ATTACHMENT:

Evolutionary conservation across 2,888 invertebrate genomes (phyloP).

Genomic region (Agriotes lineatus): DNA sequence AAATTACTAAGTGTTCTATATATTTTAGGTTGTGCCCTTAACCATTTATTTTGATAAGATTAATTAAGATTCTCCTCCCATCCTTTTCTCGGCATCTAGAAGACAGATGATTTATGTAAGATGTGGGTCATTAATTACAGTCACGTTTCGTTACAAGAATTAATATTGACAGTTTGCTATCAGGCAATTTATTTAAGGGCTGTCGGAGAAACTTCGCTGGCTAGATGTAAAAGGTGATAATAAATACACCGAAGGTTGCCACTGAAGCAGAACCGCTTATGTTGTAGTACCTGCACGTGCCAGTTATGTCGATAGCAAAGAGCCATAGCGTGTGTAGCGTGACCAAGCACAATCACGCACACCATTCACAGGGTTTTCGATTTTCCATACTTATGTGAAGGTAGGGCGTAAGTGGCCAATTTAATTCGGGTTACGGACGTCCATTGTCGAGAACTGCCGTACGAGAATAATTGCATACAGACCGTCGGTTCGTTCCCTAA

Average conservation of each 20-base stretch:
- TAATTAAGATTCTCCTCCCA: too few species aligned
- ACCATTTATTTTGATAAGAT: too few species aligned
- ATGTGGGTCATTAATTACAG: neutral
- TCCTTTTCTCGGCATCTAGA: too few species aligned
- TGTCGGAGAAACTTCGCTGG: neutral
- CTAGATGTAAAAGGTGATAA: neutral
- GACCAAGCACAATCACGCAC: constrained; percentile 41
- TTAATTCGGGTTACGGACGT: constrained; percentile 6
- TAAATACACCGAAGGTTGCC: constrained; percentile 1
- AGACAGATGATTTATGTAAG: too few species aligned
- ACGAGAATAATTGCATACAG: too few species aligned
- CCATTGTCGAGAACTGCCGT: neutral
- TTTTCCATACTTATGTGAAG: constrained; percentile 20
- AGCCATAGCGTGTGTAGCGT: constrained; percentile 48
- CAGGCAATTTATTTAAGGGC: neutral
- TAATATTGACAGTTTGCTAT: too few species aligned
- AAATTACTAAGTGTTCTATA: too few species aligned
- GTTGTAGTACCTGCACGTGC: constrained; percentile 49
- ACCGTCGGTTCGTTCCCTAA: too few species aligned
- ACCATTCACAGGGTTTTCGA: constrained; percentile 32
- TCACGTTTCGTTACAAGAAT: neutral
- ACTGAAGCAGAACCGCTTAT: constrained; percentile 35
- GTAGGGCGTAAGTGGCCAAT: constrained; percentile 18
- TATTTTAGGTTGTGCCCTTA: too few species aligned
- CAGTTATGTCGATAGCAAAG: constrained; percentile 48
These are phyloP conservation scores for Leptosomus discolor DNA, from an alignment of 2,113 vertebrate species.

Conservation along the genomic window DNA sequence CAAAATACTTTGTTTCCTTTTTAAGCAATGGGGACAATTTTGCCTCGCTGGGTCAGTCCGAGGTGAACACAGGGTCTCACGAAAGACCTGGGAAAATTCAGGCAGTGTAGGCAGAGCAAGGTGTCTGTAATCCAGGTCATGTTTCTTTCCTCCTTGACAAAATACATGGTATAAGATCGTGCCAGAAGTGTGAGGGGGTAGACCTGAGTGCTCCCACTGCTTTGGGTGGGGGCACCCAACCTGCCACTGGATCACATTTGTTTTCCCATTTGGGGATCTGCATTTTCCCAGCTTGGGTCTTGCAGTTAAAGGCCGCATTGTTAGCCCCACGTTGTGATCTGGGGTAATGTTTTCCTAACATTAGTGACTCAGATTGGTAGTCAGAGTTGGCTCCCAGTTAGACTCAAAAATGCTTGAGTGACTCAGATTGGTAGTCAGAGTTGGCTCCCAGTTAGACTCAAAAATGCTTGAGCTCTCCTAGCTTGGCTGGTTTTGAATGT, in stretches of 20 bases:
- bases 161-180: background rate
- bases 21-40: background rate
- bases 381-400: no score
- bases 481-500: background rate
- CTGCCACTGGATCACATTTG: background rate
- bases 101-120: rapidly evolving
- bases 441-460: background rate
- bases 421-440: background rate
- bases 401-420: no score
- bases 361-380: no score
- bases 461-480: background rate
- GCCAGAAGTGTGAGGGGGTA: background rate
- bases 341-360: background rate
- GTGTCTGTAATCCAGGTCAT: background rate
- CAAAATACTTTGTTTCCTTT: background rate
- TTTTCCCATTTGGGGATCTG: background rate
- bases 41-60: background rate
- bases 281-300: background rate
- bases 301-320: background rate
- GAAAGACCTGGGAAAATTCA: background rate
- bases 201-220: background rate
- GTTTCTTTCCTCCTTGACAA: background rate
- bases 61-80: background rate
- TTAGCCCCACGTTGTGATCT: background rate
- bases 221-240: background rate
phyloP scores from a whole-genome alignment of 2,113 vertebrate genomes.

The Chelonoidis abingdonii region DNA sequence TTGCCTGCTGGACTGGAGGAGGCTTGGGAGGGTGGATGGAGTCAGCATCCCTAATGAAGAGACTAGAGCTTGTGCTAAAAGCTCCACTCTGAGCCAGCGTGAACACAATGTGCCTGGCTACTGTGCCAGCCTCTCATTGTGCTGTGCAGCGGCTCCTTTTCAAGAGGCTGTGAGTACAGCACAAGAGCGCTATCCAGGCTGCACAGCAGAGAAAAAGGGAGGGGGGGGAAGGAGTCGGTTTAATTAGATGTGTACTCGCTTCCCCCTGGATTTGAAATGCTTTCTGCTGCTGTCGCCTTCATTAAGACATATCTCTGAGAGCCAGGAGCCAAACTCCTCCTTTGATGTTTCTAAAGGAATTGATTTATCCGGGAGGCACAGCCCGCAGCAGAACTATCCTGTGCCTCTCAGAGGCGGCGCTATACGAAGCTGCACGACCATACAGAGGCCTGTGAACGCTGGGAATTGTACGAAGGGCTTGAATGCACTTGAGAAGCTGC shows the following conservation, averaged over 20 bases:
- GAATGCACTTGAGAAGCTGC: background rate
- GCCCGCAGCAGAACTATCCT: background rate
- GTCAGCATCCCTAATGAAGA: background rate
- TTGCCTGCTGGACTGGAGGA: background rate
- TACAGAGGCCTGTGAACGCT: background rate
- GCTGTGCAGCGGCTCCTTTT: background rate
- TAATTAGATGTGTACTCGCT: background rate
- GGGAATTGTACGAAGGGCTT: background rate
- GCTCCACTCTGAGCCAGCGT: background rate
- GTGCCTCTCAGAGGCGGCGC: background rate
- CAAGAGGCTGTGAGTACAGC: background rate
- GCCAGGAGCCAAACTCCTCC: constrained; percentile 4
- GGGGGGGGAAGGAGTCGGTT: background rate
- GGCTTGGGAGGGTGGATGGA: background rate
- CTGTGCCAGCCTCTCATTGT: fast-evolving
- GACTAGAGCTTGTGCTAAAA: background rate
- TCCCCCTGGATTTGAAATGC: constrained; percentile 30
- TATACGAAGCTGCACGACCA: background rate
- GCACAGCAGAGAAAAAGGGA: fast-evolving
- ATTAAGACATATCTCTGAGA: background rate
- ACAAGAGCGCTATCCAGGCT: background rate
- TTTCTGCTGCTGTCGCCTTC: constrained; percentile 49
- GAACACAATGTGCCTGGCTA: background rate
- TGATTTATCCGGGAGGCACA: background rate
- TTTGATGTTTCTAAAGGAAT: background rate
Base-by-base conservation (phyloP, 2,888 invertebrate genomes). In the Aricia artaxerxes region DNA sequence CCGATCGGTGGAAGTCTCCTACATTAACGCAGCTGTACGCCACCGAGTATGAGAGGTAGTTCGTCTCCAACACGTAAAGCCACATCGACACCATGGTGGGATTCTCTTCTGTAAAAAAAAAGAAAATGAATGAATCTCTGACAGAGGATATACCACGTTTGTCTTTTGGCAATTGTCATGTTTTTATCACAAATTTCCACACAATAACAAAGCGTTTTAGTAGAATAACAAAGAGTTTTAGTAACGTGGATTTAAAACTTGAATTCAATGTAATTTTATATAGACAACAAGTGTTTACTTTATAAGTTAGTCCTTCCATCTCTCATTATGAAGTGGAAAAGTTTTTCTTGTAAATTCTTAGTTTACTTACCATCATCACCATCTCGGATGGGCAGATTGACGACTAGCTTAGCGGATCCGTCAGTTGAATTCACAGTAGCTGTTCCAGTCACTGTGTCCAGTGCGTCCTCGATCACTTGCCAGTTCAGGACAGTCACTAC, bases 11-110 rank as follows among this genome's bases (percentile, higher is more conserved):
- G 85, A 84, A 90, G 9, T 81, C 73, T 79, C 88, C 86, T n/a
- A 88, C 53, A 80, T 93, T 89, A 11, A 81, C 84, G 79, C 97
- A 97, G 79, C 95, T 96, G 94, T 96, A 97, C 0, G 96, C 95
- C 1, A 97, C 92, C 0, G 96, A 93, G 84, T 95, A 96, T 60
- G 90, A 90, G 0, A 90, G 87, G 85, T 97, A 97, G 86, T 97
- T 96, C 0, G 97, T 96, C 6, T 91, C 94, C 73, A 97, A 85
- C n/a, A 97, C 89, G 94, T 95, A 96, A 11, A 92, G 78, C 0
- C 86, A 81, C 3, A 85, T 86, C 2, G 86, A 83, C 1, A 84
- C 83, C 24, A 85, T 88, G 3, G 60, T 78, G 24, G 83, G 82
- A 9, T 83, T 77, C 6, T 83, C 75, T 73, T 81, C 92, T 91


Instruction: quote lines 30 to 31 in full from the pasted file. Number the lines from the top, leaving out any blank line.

Conservation along the genomic window DNA sequence CAAAATACTTTGTTTCCTTTTTAAGCAATGGGGACAATTTTGCCTCGCTGGGTCAGTCCGAGGTGAACACAGGGTCTCACGAAAGACCTGGGAAAATTCAGGCAGTGTAGGCAGAGCAAGGTGTCTGTAATCCAGGTCATGTTTCTTTCCTCCTTGACAAAATACATGGTATAAGATCGTGCCAGAAGTGTGAGGGGGTAGACCTGAGTGCTCCCACTGCTTTGGGTGGGGGCACCCAACCTGCCACTGGATCACATTTGTTTTCCCATTTGGGGATCTGCATTTTCCCAGCTTGGGTCTTGCAGTTAAAGGCCGCATTGTTAGCCCCACGTTGTGATCTGGGGTAATGTTTTCCTAACATTAGTGACTCAGATTGGTAGTCAGAGTTGGCTCCCAGTTAGACTCAAAAATGCTTGAGTGACTCAGATTGGTAGTCAGAGTTGGCTCCCAGTTAGACTCAAAAATGCTTGAGCTCTCCTAGCTTGGCTGGTTTTGAATGT, in stretches of 20 bases:
- bases 161-180: background rate